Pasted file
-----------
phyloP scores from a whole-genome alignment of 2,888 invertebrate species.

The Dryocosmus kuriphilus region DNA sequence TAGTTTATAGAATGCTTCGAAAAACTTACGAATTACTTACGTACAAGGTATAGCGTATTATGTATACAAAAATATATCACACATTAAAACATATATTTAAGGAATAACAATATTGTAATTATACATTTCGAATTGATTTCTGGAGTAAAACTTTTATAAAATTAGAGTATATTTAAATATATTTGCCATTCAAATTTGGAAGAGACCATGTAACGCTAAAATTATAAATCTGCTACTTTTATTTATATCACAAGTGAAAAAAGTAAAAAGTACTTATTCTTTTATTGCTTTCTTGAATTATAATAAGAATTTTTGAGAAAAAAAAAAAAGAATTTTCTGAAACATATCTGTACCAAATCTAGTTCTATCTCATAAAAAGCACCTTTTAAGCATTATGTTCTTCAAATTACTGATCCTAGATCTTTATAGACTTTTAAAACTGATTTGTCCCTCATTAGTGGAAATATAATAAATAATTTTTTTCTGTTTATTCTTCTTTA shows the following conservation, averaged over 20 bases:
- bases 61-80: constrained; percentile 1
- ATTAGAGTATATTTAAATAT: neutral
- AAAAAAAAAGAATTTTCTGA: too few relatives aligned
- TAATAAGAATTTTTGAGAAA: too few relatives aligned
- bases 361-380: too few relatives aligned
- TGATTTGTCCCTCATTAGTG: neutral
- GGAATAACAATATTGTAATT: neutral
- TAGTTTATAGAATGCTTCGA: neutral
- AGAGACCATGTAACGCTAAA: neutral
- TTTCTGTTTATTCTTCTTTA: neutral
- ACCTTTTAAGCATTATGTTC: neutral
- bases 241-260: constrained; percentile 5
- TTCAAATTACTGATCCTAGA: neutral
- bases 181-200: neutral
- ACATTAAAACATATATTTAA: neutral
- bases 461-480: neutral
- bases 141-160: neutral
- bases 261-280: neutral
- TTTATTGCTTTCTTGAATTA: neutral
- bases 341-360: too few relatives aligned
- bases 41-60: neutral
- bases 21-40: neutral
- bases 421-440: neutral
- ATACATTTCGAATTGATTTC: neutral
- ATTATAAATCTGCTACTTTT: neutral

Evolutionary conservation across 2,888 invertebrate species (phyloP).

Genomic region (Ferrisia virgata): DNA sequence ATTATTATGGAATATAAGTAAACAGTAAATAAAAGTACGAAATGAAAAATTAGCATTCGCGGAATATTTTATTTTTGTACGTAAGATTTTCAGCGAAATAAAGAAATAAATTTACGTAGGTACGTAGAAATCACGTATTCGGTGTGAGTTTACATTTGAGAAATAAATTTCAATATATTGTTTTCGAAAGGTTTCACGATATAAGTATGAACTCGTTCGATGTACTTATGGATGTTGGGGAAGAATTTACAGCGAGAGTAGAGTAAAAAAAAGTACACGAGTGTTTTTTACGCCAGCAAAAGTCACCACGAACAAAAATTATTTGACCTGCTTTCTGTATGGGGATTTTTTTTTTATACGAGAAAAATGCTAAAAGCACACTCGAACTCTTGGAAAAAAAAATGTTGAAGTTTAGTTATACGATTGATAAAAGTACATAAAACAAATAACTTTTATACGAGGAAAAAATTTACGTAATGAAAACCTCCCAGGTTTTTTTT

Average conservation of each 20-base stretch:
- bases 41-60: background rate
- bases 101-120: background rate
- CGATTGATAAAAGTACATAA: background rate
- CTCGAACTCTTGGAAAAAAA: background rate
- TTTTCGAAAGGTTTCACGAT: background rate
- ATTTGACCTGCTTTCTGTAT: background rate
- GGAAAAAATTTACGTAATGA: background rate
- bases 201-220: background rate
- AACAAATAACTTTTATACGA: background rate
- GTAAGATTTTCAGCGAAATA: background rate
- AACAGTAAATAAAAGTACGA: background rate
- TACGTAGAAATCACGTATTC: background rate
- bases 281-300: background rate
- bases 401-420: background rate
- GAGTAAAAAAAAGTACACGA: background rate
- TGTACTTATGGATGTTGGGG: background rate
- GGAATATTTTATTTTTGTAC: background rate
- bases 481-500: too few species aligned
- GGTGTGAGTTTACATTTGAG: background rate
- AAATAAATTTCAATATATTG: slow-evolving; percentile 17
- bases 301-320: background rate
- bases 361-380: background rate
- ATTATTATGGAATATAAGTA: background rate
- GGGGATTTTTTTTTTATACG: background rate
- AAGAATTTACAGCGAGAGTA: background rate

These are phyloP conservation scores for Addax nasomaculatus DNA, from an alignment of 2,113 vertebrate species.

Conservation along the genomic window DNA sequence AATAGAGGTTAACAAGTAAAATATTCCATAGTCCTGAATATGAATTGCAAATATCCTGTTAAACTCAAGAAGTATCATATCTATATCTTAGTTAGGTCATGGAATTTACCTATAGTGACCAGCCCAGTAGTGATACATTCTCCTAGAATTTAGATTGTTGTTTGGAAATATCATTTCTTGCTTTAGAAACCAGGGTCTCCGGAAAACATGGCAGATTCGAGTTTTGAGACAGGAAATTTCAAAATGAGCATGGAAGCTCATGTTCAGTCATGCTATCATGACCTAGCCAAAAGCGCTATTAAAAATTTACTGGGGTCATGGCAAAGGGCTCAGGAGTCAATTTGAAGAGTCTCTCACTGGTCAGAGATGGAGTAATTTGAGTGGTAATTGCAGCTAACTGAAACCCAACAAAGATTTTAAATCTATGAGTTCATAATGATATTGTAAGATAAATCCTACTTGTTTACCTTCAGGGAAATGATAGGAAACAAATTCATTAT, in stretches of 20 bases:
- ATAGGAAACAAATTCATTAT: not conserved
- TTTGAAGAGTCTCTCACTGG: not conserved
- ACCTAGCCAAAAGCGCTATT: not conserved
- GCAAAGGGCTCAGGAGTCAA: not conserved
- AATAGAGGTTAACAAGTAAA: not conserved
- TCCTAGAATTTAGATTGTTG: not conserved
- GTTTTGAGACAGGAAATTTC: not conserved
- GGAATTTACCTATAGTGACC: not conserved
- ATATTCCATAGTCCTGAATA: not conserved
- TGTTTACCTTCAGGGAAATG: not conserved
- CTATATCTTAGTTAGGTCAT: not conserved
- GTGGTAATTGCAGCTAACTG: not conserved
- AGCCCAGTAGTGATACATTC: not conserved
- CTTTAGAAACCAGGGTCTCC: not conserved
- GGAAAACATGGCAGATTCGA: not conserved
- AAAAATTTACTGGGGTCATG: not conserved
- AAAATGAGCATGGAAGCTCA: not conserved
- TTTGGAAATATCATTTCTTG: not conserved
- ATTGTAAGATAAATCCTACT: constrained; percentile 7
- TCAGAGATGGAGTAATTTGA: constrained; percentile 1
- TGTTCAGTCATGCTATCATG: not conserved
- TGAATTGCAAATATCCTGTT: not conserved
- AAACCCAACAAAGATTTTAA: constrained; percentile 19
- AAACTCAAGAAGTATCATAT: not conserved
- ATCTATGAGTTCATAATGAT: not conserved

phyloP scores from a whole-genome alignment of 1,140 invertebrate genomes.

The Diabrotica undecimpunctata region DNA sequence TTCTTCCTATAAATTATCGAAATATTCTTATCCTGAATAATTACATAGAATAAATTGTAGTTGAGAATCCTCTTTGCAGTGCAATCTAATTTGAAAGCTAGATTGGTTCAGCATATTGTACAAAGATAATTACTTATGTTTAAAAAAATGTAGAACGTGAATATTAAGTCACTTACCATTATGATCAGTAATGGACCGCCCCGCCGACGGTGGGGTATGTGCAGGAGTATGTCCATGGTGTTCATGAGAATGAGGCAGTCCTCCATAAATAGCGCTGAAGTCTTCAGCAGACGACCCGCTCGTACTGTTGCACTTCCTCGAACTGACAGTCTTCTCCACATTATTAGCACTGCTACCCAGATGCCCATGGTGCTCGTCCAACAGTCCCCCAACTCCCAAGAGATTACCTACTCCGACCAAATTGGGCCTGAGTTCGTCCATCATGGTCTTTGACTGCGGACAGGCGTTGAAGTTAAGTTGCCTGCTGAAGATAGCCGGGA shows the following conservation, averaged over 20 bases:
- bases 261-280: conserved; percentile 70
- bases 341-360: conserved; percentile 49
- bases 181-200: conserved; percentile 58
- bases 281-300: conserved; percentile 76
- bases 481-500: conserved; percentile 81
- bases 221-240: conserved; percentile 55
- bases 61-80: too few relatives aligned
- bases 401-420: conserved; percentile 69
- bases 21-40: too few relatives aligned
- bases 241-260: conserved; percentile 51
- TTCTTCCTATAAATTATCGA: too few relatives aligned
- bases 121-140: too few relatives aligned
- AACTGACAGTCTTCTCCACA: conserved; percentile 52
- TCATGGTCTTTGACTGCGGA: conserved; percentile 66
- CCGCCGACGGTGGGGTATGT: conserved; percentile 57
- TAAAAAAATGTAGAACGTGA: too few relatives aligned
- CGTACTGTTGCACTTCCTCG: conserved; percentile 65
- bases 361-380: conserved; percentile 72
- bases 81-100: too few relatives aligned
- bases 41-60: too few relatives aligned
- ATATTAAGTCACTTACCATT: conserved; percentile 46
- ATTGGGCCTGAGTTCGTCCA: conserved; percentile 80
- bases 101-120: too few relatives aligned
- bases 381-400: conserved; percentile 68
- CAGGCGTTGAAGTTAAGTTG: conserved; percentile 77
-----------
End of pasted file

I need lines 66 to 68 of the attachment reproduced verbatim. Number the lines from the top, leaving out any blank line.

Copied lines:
- ATATTCCATAGTCCTGAATA: not conserved
- TGTTTACCTTCAGGGAAATG: not conserved
- CTATATCTTAGTTAGGTCAT: not conserved